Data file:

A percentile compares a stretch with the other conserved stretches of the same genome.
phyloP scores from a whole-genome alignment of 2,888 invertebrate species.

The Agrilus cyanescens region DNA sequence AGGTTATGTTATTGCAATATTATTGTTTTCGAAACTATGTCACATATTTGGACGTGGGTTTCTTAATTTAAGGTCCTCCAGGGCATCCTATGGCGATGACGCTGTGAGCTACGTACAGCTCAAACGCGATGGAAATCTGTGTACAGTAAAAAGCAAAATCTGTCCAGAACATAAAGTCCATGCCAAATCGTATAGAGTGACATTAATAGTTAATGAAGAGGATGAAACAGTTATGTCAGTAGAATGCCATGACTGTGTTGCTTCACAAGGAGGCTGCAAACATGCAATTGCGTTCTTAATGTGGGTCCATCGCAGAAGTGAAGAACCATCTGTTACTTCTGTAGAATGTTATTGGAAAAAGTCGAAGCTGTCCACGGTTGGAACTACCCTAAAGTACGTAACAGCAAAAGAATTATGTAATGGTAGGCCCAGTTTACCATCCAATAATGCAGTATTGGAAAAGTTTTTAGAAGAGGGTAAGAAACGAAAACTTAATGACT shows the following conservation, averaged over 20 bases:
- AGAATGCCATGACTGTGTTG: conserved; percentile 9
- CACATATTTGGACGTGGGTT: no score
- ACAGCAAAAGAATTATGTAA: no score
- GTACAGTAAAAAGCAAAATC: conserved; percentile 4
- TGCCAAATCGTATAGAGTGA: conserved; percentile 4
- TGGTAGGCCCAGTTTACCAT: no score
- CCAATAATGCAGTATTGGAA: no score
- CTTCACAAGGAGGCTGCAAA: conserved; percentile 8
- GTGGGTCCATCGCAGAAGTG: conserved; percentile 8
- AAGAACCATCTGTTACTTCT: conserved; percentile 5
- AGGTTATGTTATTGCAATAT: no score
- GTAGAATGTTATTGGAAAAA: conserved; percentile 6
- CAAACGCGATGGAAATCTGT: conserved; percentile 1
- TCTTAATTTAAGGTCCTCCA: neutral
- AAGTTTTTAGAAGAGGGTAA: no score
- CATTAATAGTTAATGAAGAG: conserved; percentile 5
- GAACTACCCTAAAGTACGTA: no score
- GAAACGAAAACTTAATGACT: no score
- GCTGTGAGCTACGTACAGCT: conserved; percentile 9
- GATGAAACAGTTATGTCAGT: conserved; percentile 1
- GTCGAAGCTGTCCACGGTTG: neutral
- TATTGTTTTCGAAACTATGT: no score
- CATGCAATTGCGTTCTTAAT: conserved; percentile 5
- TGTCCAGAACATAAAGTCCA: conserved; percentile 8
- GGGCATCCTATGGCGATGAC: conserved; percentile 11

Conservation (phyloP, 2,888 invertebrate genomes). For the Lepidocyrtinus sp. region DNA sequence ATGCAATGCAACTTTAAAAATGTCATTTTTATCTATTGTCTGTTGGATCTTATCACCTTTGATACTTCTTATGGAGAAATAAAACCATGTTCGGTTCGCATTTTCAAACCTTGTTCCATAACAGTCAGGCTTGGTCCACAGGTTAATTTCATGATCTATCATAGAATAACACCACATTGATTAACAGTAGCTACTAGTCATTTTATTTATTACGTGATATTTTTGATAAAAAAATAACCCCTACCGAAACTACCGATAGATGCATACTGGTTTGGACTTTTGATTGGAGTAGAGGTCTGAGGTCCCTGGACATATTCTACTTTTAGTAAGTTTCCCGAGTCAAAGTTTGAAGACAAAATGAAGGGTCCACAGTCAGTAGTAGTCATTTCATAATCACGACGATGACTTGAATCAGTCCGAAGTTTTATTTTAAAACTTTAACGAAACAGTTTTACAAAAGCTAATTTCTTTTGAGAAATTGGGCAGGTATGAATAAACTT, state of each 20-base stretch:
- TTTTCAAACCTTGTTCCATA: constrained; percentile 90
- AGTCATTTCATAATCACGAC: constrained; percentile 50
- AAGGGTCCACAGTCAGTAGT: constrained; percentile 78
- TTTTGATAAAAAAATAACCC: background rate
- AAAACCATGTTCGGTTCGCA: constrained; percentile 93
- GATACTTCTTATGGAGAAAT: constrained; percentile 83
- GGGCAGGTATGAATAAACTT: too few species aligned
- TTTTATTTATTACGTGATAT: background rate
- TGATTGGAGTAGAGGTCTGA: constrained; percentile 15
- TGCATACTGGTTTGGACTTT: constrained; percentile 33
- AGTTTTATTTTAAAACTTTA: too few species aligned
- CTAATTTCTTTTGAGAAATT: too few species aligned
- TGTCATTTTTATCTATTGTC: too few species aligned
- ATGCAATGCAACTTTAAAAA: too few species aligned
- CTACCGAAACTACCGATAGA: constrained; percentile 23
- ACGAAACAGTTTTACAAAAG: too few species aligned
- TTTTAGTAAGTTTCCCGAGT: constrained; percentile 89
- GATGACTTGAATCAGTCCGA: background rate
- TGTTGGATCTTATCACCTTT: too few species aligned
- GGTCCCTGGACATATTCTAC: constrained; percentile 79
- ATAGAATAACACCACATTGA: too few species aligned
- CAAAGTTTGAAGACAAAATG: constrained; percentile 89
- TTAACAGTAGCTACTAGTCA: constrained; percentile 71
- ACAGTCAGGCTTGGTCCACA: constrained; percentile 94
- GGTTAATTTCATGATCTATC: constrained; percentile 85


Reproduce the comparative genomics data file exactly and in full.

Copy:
A percentile compares a stretch with the other conserved stretches of the same genome.
phyloP scores from a whole-genome alignment of 2,888 invertebrate species.

The Agrilus cyanescens region DNA sequence AGGTTATGTTATTGCAATATTATTGTTTTCGAAACTATGTCACATATTTGGACGTGGGTTTCTTAATTTAAGGTCCTCCAGGGCATCCTATGGCGATGACGCTGTGAGCTACGTACAGCTCAAACGCGATGGAAATCTGTGTACAGTAAAAAGCAAAATCTGTCCAGAACATAAAGTCCATGCCAAATCGTATAGAGTGACATTAATAGTTAATGAAGAGGATGAAACAGTTATGTCAGTAGAATGCCATGACTGTGTTGCTTCACAAGGAGGCTGCAAACATGCAATTGCGTTCTTAATGTGGGTCCATCGCAGAAGTGAAGAACCATCTGTTACTTCTGTAGAATGTTATTGGAAAAAGTCGAAGCTGTCCACGGTTGGAACTACCCTAAAGTACGTAACAGCAAAAGAATTATGTAATGGTAGGCCCAGTTTACCATCCAATAATGCAGTATTGGAAAAGTTTTTAGAAGAGGGTAAGAAACGAAAACTTAATGACT shows the following conservation, averaged over 20 bases:
- AGAATGCCATGACTGTGTTG: conserved; percentile 9
- CACATATTTGGACGTGGGTT: no score
- ACAGCAAAAGAATTATGTAA: no score
- GTACAGTAAAAAGCAAAATC: conserved; percentile 4
- TGCCAAATCGTATAGAGTGA: conserved; percentile 4
- TGGTAGGCCCAGTTTACCAT: no score
- CCAATAATGCAGTATTGGAA: no score
- CTTCACAAGGAGGCTGCAAA: conserved; percentile 8
- GTGGGTCCATCGCAGAAGTG: conserved; percentile 8
- AAGAACCATCTGTTACTTCT: conserved; percentile 5
- AGGTTATGTTATTGCAATAT: no score
- GTAGAATGTTATTGGAAAAA: conserved; percentile 6
- CAAACGCGATGGAAATCTGT: conserved; percentile 1
- TCTTAATTTAAGGTCCTCCA: neutral
- AAGTTTTTAGAAGAGGGTAA: no score
- CATTAATAGTTAATGAAGAG: conserved; percentile 5
- GAACTACCCTAAAGTACGTA: no score
- GAAACGAAAACTTAATGACT: no score
- GCTGTGAGCTACGTACAGCT: conserved; percentile 9
- GATGAAACAGTTATGTCAGT: conserved; percentile 1
- GTCGAAGCTGTCCACGGTTG: neutral
- TATTGTTTTCGAAACTATGT: no score
- CATGCAATTGCGTTCTTAAT: conserved; percentile 5
- TGTCCAGAACATAAAGTCCA: conserved; percentile 8
- GGGCATCCTATGGCGATGAC: conserved; percentile 11

Conservation (phyloP, 2,888 invertebrate genomes). For the Lepidocyrtinus sp. region DNA sequence ATGCAATGCAACTTTAAAAATGTCATTTTTATCTATTGTCTGTTGGATCTTATCACCTTTGATACTTCTTATGGAGAAATAAAACCATGTTCGGTTCGCATTTTCAAACCTTGTTCCATAACAGTCAGGCTTGGTCCACAGGTTAATTTCATGATCTATCATAGAATAACACCACATTGATTAACAGTAGCTACTAGTCATTTTATTTATTACGTGATATTTTTGATAAAAAAATAACCCCTACCGAAACTACCGATAGATGCATACTGGTTTGGACTTTTGATTGGAGTAGAGGTCTGAGGTCCCTGGACATATTCTACTTTTAGTAAGTTTCCCGAGTCAAAGTTTGAAGACAAAATGAAGGGTCCACAGTCAGTAGTAGTCATTTCATAATCACGACGATGACTTGAATCAGTCCGAAGTTTTATTTTAAAACTTTAACGAAACAGTTTTACAAAAGCTAATTTCTTTTGAGAAATTGGGCAGGTATGAATAAACTT, state of each 20-base stretch:
- TTTTCAAACCTTGTTCCATA: constrained; percentile 90
- AGTCATTTCATAATCACGAC: constrained; percentile 50
- AAGGGTCCACAGTCAGTAGT: constrained; percentile 78
- TTTTGATAAAAAAATAACCC: background rate
- AAAACCATGTTCGGTTCGCA: constrained; percentile 93
- GATACTTCTTATGGAGAAAT: constrained; percentile 83
- GGGCAGGTATGAATAAACTT: too few species aligned
- TTTTATTTATTACGTGATAT: background rate
- TGATTGGAGTAGAGGTCTGA: constrained; percentile 15
- TGCATACTGGTTTGGACTTT: constrained; percentile 33
- AGTTTTATTTTAAAACTTTA: too few species aligned
- CTAATTTCTTTTGAGAAATT: too few species aligned
- TGTCATTTTTATCTATTGTC: too few species aligned
- ATGCAATGCAACTTTAAAAA: too few species aligned
- CTACCGAAACTACCGATAGA: constrained; percentile 23
- ACGAAACAGTTTTACAAAAG: too few species aligned
- TTTTAGTAAGTTTCCCGAGT: constrained; percentile 89
- GATGACTTGAATCAGTCCGA: background rate
- TGTTGGATCTTATCACCTTT: too few species aligned
- GGTCCCTGGACATATTCTAC: constrained; percentile 79
- ATAGAATAACACCACATTGA: too few species aligned
- CAAAGTTTGAAGACAAAATG: constrained; percentile 89
- TTAACAGTAGCTACTAGTCA: constrained; percentile 71
- ACAGTCAGGCTTGGTCCACA: constrained; percentile 94
- GGTTAATTTCATGATCTATC: constrained; percentile 85